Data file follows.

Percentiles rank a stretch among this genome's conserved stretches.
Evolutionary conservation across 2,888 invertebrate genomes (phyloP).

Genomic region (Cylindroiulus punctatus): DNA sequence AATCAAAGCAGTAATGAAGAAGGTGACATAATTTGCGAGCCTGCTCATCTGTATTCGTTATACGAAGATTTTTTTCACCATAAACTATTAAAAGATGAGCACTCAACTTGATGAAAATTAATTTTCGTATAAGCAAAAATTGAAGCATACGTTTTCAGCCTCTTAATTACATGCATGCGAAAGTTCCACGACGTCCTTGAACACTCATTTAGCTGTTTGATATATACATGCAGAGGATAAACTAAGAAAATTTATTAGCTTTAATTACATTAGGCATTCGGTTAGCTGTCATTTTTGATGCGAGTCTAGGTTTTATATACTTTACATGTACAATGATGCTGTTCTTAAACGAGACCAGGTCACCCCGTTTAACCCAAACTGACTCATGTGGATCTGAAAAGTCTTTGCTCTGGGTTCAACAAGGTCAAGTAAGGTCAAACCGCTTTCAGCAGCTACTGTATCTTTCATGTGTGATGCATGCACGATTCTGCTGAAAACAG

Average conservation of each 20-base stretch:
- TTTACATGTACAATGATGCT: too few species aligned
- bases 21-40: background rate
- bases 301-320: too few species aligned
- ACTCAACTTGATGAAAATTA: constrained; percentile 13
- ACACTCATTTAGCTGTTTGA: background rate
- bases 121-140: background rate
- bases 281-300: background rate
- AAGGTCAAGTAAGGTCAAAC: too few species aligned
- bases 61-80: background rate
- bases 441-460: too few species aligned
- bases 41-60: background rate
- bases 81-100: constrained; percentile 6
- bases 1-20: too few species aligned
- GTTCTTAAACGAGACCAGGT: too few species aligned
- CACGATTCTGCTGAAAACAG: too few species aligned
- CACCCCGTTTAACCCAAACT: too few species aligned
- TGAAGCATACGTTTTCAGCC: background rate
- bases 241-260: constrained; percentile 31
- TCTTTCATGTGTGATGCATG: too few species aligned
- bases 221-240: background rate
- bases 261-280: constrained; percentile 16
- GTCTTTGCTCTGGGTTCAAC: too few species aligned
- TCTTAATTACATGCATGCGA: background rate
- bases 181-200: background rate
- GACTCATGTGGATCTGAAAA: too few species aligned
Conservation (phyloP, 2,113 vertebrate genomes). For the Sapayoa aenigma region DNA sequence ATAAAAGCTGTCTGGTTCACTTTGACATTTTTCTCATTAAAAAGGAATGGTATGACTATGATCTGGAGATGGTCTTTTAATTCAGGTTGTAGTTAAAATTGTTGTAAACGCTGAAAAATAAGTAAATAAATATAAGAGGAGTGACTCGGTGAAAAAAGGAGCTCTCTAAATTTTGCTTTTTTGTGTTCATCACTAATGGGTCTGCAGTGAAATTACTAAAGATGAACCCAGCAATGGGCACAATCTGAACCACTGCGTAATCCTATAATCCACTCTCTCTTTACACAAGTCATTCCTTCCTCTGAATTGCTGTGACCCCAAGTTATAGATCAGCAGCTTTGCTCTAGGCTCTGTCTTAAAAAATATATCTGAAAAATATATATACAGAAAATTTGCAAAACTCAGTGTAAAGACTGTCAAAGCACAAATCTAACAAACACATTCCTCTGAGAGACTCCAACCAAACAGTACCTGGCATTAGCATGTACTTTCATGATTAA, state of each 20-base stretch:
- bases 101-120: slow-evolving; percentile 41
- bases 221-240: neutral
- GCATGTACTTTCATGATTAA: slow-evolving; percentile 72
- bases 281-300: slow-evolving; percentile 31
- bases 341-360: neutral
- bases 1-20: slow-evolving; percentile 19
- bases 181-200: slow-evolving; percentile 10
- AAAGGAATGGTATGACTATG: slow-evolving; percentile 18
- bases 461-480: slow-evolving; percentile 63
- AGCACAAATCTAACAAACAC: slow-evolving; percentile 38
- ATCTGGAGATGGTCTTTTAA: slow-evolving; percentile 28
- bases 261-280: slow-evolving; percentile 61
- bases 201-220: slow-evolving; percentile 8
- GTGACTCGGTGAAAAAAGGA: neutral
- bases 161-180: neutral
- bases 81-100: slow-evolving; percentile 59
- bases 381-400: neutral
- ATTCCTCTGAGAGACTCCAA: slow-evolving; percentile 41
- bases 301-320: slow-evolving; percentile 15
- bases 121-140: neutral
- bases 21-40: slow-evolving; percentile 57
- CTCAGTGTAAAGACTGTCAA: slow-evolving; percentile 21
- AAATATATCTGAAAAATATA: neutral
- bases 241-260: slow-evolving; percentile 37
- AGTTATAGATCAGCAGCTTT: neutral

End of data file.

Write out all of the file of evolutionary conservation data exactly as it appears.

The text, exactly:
Percentiles rank a stretch among this genome's conserved stretches.
Evolutionary conservation across 2,888 invertebrate genomes (phyloP).

Genomic region (Cylindroiulus punctatus): DNA sequence AATCAAAGCAGTAATGAAGAAGGTGACATAATTTGCGAGCCTGCTCATCTGTATTCGTTATACGAAGATTTTTTTCACCATAAACTATTAAAAGATGAGCACTCAACTTGATGAAAATTAATTTTCGTATAAGCAAAAATTGAAGCATACGTTTTCAGCCTCTTAATTACATGCATGCGAAAGTTCCACGACGTCCTTGAACACTCATTTAGCTGTTTGATATATACATGCAGAGGATAAACTAAGAAAATTTATTAGCTTTAATTACATTAGGCATTCGGTTAGCTGTCATTTTTGATGCGAGTCTAGGTTTTATATACTTTACATGTACAATGATGCTGTTCTTAAACGAGACCAGGTCACCCCGTTTAACCCAAACTGACTCATGTGGATCTGAAAAGTCTTTGCTCTGGGTTCAACAAGGTCAAGTAAGGTCAAACCGCTTTCAGCAGCTACTGTATCTTTCATGTGTGATGCATGCACGATTCTGCTGAAAACAG

Average conservation of each 20-base stretch:
- TTTACATGTACAATGATGCT: too few species aligned
- bases 21-40: background rate
- bases 301-320: too few species aligned
- ACTCAACTTGATGAAAATTA: constrained; percentile 13
- ACACTCATTTAGCTGTTTGA: background rate
- bases 121-140: background rate
- bases 281-300: background rate
- AAGGTCAAGTAAGGTCAAAC: too few species aligned
- bases 61-80: background rate
- bases 441-460: too few species aligned
- bases 41-60: background rate
- bases 81-100: constrained; percentile 6
- bases 1-20: too few species aligned
- GTTCTTAAACGAGACCAGGT: too few species aligned
- CACGATTCTGCTGAAAACAG: too few species aligned
- CACCCCGTTTAACCCAAACT: too few species aligned
- TGAAGCATACGTTTTCAGCC: background rate
- bases 241-260: constrained; percentile 31
- TCTTTCATGTGTGATGCATG: too few species aligned
- bases 221-240: background rate
- bases 261-280: constrained; percentile 16
- GTCTTTGCTCTGGGTTCAAC: too few species aligned
- TCTTAATTACATGCATGCGA: background rate
- bases 181-200: background rate
- GACTCATGTGGATCTGAAAA: too few species aligned
Conservation (phyloP, 2,113 vertebrate genomes). For the Sapayoa aenigma region DNA sequence ATAAAAGCTGTCTGGTTCACTTTGACATTTTTCTCATTAAAAAGGAATGGTATGACTATGATCTGGAGATGGTCTTTTAATTCAGGTTGTAGTTAAAATTGTTGTAAACGCTGAAAAATAAGTAAATAAATATAAGAGGAGTGACTCGGTGAAAAAAGGAGCTCTCTAAATTTTGCTTTTTTGTGTTCATCACTAATGGGTCTGCAGTGAAATTACTAAAGATGAACCCAGCAATGGGCACAATCTGAACCACTGCGTAATCCTATAATCCACTCTCTCTTTACACAAGTCATTCCTTCCTCTGAATTGCTGTGACCCCAAGTTATAGATCAGCAGCTTTGCTCTAGGCTCTGTCTTAAAAAATATATCTGAAAAATATATATACAGAAAATTTGCAAAACTCAGTGTAAAGACTGTCAAAGCACAAATCTAACAAACACATTCCTCTGAGAGACTCCAACCAAACAGTACCTGGCATTAGCATGTACTTTCATGATTAA, state of each 20-base stretch:
- bases 101-120: slow-evolving; percentile 41
- bases 221-240: neutral
- GCATGTACTTTCATGATTAA: slow-evolving; percentile 72
- bases 281-300: slow-evolving; percentile 31
- bases 341-360: neutral
- bases 1-20: slow-evolving; percentile 19
- bases 181-200: slow-evolving; percentile 10
- AAAGGAATGGTATGACTATG: slow-evolving; percentile 18
- bases 461-480: slow-evolving; percentile 63
- AGCACAAATCTAACAAACAC: slow-evolving; percentile 38
- ATCTGGAGATGGTCTTTTAA: slow-evolving; percentile 28
- bases 261-280: slow-evolving; percentile 61
- bases 201-220: slow-evolving; percentile 8
- GTGACTCGGTGAAAAAAGGA: neutral
- bases 161-180: neutral
- bases 81-100: slow-evolving; percentile 59
- bases 381-400: neutral
- ATTCCTCTGAGAGACTCCAA: slow-evolving; percentile 41
- bases 301-320: slow-evolving; percentile 15
- bases 121-140: neutral
- bases 21-40: slow-evolving; percentile 57
- CTCAGTGTAAAGACTGTCAA: slow-evolving; percentile 21
- AAATATATCTGAAAAATATA: neutral
- bases 241-260: slow-evolving; percentile 37
- AGTTATAGATCAGCAGCTTT: neutral